Michael Riordon

the view from where I live


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Oh Canada, glorious and free*

(* from Canada’s national anthem.  No irony intended, I assume).

Just revealed by The Intercept: Canada Casts Global Surveillance Dragnet Over File Downloads

This marks a new low in Canada’s data hoovering as a junior partner in the US-run War on Terror TM.

Maple leaf, dead

More detail here, at CBC News.

According to OpenMedia.ca, “The data they’re collecting can identify everything from your sexual orientation, religious and political beliefs, to your medical history. This sensitive information is being shared with the spy agencies of several other countries, without our knowledge or consent.”

If you oppose secretive, ever-expanding, high-cost, out-of-control spying on all of us, say so now.

This week, the Harper regime introduced dangerous new anti-terrorism legislation that will give spy agencies even more powers.

Michael Vonn, Policy Director, BC Civil Liberties Association: “Canada has utterly failed to respond to the urgent need for national security oversight and instead, proposes an unprecedented expansion of powers that will harm innocent Canadians and not increase our public safety.”

Tell the Harper regime: Cease and desist, back off, quit spying on us.

For more on the steady advance of the national security state in Canada, see Bold Scientists. Scroll down to chapter 6, The cloud.

For further details and resources, check out Transparent Lives: Surveillance in Canada.

(Photo: http://www.pxleyes.com)

 

 


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Google? Use at your own risk.

How did they manage to turn Google into a verb? Here’s a clue:

A longish (10 – 15 minute read), eerily fascinating fragment from Julian Assange’s new book, When Google Met Wikileaks.  In this excerpt Assange documents his bizarre encounter with Eric Schmidt, CEO of Google, one of the most powerful managers of information – our information – on the planet.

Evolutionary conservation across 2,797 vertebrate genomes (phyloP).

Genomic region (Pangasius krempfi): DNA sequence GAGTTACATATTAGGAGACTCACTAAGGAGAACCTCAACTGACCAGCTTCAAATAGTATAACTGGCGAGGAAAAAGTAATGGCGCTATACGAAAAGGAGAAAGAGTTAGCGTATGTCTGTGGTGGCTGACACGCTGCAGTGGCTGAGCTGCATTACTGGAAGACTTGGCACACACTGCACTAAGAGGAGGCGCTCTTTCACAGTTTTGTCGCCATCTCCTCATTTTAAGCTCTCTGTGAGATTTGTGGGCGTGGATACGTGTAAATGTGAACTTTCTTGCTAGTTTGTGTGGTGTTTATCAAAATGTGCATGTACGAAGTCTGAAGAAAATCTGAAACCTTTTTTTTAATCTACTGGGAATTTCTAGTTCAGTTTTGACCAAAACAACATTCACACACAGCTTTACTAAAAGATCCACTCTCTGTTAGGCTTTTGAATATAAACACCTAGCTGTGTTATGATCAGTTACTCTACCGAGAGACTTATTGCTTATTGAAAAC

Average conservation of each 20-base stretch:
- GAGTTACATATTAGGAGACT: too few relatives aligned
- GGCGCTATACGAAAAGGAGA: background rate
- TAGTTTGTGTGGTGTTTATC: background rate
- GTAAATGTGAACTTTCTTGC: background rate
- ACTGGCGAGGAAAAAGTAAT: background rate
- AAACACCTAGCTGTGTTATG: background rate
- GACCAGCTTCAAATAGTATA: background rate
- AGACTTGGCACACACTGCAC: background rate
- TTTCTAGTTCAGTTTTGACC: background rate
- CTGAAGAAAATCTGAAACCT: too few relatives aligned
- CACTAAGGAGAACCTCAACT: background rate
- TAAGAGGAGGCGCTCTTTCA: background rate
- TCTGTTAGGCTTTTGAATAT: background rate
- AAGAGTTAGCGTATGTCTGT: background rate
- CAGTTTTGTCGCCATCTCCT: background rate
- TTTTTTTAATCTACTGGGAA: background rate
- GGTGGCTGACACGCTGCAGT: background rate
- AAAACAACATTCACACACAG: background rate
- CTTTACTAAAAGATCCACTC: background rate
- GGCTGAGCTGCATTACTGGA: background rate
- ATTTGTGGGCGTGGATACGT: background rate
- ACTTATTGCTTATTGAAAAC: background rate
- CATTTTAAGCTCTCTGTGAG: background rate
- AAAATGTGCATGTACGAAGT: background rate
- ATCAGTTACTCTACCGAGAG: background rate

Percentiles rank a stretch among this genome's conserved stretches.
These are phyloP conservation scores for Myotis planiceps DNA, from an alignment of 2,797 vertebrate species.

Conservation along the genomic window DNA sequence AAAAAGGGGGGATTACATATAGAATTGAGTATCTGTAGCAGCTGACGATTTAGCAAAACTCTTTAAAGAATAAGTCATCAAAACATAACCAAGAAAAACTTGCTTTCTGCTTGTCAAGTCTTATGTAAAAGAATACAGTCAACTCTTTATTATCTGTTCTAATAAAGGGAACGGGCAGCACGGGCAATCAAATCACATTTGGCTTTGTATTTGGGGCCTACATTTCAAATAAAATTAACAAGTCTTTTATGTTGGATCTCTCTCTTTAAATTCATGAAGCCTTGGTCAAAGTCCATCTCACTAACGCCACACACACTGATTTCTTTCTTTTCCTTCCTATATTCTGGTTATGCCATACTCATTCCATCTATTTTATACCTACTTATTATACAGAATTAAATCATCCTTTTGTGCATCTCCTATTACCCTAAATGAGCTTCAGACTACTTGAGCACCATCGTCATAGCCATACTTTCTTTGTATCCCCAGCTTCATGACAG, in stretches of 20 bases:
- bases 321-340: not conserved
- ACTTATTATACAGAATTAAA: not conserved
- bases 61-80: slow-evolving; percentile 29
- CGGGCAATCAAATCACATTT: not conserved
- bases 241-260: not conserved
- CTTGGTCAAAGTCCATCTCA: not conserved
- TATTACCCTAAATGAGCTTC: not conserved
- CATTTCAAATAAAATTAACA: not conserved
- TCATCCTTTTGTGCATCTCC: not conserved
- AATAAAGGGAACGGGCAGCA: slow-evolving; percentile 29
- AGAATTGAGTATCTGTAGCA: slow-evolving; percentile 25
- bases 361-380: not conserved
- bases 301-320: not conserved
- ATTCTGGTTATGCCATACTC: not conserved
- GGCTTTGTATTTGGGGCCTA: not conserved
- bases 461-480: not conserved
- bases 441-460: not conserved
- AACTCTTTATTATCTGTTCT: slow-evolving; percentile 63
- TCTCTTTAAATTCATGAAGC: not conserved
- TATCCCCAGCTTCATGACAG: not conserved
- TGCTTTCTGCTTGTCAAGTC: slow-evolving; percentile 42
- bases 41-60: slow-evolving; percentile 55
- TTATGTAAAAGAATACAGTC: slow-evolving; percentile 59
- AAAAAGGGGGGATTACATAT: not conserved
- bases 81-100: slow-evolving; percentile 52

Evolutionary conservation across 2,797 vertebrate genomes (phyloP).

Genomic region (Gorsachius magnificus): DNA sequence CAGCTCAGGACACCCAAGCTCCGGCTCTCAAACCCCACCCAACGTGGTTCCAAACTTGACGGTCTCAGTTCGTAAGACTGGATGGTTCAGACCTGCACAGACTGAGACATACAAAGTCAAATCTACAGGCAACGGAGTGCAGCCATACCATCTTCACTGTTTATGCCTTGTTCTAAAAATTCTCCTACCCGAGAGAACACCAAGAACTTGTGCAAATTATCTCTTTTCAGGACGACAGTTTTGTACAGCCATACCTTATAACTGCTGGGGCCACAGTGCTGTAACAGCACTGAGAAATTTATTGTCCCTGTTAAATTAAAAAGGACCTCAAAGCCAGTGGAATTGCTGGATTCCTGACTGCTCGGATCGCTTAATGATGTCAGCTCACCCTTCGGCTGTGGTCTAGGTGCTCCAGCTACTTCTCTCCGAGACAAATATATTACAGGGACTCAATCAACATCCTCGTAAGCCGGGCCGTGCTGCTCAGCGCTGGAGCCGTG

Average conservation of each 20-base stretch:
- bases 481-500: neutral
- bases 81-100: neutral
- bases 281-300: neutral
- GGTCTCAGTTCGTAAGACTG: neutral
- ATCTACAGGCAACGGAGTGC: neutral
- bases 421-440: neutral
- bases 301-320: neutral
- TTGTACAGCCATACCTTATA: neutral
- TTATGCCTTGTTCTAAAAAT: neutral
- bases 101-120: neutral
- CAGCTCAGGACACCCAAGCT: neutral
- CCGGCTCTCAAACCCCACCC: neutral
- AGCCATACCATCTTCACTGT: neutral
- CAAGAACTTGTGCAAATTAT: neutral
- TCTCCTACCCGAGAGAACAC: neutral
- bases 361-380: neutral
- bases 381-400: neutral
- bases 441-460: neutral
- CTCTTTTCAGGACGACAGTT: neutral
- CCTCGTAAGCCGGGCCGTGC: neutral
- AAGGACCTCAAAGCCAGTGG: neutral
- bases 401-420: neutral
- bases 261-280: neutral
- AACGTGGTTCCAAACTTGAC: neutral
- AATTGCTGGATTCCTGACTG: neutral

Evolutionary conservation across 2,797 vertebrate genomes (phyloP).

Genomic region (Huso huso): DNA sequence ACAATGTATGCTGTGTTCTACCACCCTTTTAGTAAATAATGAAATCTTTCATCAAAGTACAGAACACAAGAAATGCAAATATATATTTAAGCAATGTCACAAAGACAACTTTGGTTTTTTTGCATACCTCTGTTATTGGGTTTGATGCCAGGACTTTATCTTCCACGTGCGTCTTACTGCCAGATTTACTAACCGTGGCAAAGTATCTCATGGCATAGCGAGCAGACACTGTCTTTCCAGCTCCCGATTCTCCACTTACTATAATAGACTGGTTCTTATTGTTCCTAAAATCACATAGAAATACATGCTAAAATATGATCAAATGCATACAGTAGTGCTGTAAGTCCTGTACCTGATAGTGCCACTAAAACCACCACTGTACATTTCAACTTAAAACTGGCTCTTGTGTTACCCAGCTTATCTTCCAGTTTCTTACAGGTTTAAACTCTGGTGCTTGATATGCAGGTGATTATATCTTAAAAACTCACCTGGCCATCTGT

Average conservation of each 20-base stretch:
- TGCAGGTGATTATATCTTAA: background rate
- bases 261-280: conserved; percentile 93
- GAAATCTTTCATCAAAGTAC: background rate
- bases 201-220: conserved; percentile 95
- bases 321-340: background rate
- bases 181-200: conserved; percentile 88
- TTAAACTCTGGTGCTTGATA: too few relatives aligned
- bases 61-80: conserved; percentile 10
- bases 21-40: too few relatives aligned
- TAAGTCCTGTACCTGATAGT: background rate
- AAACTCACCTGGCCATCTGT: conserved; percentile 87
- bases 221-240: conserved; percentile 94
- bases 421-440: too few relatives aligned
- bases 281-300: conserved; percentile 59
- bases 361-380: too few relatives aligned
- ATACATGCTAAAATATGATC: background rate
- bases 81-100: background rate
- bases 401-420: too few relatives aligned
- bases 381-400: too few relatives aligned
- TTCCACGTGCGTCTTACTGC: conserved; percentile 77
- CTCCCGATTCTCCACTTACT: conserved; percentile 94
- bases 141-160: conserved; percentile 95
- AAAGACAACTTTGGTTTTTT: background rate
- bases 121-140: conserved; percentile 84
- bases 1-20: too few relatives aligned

Eric Schmidt, Google CEO

Eric Schmidt, Google CEO. Photo: Business Insider.

From the excerpt:

“I began to think of Schmidt as a brilliant but politically hapless Californian tech billionaire who had been exploited by the very U.S. foreign-policy types he had collected to act as translators between himself and official Washington.

“I was wrong.”

How wrong Julian Assange was, and how tightly enmeshed Google is in the US national security apparatus, he documents in meticulous, chilling detail. Here. Or here.

But all is not lost. There are alternatives to Googlism, created by people who value freedom – the real thing, not the flags-and-guns kind – over profit and power.

For common sense on options, check out the Electronic Freedom Foundation’s Surveillance Self Defence Index.

For deeper insight into the global shroud of state/corporate surveillance that’s tightening over us even as it seduces us into complicity, meet David Lyon, a world authority on surveillance and population control, in The Cloud, chapter 6 in Bold Scientists, here.  (Scroll down to The Cloud.)

 


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“An attempt to guarantee public ignorance”

“A recent New York Times editorial, referencing the rapid development of the Alberta oil sands, went so far as to describe new communications restrictions on government scientists as ‘an attempt to guarantee public ignorance.’” – from an open letter to the current Canadian government, signed by more than 800 scientists from 32 countries.

ed-nease12

Image: Steve Nease, The Toronto Star

The international roster of scientists called on the Harper government to end “burdensome restrictions on scientific communication and collaboration faced by Canadian government scientists.” More detail on the story here.